The default use of the Creative Commons 1.0 Public Domain Dedication waiver (CC0 or CC zero) for data published within articles follows the same logic, facilitating maximum benefit and the widest possible re-use of knowledge. It is also the case that in some jurisdictions copyright does not apply to data. CC0 waives all potential copyrights, to the extent legally possible, as well as the attribution requirement. The waiver applies to data, not to the presentation of data. If, for instance, a table or figure displaying research data is reproduced, CC BY and the requirement to attribute applies. Increasingly, however, new insights are possible through the use of big data techniques, such as data mining, that harness the entire corpus of digital data. In such cases attribution is often technically infeasible due to the sheer mass of the data mined, making CC0 the most suitable licensing tool for research outputs generated from such innovative techniques.
It is important to differentiate between legal requirements and community norms. It is first and foremost a community norm, not a law, that within the scientific community attribution mostly takes the form of citation. It is also a community norm that researchers are expected to refer to their sources, which usually takes the form of citation. Across all cases of research reuse (including data, code, etc), community norms will apply as is appropriate for the situation: researchers will cite their sources where it is feasible, regardless of the applicable license. CC0 therefore covers those instances that lie beyond long-established community norms. The overall effect, then, of CC0 for data is to enable further use, without any loss of citations. For further explanation, we recommend you refer to our Open Data page.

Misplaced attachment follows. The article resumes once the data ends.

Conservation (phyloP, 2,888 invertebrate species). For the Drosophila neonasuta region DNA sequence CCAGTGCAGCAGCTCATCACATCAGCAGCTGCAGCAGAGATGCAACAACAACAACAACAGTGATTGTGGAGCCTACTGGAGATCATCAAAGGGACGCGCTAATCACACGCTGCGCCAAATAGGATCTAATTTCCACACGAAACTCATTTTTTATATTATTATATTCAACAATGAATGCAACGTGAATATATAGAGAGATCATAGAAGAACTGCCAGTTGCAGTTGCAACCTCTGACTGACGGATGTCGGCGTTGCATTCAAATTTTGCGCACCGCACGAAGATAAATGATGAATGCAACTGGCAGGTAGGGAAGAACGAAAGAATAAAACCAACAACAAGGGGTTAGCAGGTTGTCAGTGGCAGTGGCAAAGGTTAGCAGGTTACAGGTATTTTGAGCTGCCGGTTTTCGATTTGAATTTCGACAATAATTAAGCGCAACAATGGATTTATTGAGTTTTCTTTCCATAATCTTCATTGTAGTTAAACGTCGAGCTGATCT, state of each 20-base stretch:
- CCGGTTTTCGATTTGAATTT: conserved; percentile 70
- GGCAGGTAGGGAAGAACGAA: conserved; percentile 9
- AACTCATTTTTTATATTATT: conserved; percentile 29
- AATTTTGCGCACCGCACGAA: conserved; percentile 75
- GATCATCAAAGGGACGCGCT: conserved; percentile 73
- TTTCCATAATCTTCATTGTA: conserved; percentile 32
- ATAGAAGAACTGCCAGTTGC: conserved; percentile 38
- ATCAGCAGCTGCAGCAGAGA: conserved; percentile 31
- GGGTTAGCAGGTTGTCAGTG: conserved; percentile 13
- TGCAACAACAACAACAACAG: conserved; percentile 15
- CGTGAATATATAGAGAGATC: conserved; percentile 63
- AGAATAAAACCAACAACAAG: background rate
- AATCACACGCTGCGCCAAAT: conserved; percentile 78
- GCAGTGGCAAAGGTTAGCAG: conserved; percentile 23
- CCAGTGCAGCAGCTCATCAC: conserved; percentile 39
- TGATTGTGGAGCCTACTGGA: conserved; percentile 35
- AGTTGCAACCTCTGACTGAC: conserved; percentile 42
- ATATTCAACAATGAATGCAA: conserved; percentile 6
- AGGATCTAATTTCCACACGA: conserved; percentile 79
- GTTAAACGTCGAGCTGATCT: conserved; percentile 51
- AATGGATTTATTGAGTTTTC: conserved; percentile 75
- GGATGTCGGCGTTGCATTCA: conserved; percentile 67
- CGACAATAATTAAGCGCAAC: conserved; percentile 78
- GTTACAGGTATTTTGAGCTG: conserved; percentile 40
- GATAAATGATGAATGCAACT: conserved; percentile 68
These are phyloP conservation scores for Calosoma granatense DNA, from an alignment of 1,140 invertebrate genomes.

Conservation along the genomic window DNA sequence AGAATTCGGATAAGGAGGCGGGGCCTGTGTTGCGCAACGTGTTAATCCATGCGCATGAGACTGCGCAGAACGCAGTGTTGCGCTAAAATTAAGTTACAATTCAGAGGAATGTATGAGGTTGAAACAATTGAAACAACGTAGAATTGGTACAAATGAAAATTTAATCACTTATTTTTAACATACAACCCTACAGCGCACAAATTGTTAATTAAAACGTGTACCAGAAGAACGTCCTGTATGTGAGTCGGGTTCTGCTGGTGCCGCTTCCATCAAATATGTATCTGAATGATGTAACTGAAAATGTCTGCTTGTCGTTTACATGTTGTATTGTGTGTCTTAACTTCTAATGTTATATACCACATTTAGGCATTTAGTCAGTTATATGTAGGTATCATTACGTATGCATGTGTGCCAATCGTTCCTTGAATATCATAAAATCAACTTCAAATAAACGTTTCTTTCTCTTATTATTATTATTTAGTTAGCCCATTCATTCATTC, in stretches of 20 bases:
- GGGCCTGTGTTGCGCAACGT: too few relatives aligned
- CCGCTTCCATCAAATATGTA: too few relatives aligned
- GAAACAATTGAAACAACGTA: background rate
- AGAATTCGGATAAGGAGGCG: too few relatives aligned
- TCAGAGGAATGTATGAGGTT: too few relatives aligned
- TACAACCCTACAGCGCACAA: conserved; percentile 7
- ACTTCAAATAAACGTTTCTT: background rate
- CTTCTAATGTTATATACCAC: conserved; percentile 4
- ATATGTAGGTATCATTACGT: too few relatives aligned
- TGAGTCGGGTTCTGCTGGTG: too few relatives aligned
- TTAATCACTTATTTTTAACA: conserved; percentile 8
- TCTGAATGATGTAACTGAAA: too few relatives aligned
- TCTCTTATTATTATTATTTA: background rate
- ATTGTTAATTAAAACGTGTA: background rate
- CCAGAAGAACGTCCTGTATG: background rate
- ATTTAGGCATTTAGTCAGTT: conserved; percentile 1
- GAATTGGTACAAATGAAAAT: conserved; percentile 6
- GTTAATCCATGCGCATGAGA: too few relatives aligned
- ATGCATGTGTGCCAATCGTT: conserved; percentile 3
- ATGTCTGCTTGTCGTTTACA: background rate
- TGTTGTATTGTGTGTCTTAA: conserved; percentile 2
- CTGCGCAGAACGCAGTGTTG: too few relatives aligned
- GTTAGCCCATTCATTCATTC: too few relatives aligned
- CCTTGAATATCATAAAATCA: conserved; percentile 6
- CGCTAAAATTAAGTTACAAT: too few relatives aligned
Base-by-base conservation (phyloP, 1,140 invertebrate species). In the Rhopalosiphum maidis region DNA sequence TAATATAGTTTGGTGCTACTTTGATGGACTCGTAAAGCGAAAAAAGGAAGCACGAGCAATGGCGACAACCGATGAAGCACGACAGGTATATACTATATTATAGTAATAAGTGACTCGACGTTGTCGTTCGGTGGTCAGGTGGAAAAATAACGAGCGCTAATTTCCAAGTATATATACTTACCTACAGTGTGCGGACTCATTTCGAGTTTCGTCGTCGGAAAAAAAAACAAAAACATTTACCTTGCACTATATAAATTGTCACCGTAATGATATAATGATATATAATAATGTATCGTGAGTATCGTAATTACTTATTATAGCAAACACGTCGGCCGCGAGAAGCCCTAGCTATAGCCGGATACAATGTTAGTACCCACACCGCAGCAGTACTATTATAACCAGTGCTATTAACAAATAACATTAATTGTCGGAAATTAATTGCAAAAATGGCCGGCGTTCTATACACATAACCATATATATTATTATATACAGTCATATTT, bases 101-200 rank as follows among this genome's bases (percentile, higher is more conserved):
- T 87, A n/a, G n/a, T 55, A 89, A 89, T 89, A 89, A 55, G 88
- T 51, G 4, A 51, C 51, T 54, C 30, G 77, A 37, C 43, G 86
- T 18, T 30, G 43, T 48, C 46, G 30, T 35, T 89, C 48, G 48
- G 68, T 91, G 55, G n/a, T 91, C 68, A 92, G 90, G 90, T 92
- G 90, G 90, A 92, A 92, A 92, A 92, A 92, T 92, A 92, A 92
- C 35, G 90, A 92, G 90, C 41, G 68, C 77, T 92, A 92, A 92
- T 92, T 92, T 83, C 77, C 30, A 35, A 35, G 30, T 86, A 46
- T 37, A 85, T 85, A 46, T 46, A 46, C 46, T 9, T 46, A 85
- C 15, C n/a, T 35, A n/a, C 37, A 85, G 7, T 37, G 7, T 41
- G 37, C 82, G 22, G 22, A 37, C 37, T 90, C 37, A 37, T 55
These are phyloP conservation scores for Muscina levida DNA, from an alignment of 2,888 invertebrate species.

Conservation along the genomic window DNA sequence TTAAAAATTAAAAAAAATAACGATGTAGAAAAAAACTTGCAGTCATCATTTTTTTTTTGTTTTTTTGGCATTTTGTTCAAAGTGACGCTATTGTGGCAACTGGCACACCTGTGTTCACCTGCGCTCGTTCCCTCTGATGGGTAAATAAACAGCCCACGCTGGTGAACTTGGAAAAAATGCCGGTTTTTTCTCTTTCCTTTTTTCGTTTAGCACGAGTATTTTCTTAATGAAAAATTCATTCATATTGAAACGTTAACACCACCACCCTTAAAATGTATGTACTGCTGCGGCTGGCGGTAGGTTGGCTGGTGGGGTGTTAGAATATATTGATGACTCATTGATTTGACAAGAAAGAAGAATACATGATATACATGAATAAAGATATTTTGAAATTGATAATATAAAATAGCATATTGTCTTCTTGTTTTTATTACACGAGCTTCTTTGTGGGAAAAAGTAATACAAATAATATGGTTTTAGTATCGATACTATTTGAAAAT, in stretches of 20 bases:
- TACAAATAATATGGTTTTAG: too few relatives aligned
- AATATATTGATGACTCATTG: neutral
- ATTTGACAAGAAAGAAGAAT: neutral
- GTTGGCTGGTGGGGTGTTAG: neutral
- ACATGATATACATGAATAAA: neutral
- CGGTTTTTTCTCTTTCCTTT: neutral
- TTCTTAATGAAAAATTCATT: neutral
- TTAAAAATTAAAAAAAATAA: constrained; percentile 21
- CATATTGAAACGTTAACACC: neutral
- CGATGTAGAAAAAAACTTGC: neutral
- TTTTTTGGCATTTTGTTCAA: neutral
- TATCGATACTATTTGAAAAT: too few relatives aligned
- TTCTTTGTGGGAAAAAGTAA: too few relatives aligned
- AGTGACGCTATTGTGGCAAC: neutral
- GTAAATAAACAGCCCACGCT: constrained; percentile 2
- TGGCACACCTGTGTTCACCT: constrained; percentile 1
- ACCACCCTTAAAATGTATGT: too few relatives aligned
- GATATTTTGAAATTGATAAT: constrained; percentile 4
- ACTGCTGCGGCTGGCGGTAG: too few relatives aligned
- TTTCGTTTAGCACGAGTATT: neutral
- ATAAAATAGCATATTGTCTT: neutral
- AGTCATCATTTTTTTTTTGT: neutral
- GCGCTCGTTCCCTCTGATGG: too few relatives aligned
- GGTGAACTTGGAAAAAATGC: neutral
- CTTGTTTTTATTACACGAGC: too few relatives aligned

In the following, we provide the licenses’ summaries as they can be found on the Creative Commons website.
The Creative Commons Attribution License 4.0 provides the following summary (where ‘you’ equals ‘the user’):
You are free to:
- Share — copy and redistribute the material in any medium or format.